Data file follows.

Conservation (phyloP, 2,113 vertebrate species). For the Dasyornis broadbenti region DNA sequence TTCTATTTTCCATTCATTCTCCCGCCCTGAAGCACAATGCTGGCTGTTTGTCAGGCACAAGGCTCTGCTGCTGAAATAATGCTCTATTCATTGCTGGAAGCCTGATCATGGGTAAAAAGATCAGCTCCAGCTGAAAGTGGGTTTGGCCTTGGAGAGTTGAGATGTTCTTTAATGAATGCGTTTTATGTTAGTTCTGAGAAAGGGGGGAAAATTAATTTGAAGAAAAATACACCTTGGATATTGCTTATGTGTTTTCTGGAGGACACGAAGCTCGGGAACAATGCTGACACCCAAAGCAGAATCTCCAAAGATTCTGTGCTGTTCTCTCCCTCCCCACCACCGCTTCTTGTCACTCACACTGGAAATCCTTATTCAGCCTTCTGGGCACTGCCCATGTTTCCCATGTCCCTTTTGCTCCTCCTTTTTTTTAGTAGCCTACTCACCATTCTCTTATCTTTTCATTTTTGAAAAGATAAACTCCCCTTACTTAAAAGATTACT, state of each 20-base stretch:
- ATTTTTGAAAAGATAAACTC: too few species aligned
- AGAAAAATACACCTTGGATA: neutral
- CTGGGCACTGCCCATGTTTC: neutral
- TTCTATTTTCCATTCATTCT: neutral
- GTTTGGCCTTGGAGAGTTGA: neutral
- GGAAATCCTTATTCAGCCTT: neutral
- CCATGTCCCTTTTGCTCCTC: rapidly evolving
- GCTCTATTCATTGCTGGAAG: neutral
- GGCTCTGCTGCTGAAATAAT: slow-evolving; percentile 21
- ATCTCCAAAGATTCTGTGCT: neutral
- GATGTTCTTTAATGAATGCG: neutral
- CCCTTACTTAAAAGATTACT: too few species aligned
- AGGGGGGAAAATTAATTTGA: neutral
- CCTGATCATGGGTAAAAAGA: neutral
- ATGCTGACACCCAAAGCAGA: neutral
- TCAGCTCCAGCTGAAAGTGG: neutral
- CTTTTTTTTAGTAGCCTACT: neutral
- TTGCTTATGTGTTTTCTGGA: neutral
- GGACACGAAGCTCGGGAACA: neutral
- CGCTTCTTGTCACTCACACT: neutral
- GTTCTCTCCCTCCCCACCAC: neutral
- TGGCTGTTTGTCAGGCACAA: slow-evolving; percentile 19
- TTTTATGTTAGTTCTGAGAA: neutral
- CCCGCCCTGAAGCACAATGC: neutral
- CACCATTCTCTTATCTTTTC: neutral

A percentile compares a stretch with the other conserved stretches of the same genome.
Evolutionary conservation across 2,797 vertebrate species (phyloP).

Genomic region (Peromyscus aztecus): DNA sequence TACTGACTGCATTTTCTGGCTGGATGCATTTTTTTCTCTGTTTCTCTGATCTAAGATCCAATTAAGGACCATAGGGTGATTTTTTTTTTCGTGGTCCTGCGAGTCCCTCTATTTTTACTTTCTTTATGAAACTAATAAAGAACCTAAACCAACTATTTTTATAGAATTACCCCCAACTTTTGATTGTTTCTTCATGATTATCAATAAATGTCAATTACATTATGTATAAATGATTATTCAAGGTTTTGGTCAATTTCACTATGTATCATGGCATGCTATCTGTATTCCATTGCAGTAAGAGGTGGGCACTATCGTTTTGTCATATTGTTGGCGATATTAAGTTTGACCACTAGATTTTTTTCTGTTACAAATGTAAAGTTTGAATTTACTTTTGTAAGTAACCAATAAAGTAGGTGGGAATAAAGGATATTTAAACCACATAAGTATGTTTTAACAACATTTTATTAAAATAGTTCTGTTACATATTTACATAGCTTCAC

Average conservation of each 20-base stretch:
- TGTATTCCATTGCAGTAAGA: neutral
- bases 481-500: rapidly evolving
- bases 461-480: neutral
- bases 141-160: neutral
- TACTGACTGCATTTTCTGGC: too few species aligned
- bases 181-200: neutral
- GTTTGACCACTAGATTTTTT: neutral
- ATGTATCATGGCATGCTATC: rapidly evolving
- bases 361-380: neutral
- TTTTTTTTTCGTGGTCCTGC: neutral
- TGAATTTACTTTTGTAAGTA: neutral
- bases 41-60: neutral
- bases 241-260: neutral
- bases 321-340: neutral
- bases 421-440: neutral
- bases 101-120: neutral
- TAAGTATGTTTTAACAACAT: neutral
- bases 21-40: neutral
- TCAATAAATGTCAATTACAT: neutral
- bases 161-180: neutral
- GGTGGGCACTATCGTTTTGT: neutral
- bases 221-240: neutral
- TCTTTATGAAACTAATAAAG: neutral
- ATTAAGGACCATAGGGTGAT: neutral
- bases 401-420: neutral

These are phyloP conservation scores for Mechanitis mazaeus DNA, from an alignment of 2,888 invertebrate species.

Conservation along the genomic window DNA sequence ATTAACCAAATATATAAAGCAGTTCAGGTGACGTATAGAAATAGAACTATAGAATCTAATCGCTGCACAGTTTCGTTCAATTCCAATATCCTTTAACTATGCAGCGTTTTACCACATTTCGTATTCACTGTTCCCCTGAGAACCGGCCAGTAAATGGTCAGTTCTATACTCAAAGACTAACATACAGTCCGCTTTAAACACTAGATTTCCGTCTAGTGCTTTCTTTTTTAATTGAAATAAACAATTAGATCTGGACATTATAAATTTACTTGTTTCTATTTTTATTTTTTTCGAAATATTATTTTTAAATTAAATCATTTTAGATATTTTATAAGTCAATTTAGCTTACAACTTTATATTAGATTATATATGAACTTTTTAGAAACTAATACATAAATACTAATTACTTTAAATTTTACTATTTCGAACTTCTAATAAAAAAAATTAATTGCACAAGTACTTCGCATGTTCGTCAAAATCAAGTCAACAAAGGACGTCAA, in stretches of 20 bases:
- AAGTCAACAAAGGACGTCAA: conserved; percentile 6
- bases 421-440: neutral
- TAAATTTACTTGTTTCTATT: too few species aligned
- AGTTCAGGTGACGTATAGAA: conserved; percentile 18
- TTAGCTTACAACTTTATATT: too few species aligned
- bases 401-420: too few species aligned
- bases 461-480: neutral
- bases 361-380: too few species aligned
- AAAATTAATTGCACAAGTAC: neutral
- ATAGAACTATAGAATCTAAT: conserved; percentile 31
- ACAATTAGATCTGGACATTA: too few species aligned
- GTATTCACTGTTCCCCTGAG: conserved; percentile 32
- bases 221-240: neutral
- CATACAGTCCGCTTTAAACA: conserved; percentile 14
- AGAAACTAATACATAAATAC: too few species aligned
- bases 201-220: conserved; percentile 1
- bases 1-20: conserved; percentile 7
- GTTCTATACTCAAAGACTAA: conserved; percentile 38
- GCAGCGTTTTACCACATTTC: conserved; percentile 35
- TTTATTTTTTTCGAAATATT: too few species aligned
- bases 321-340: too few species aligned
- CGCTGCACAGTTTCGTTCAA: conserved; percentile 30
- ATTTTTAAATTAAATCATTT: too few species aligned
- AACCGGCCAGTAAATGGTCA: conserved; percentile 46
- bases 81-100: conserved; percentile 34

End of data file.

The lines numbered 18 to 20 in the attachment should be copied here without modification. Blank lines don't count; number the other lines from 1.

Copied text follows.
- CTTTTTTTTAGTAGCCTACT: neutral
- TTGCTTATGTGTTTTCTGGA: neutral
- GGACACGAAGCTCGGGAACA: neutral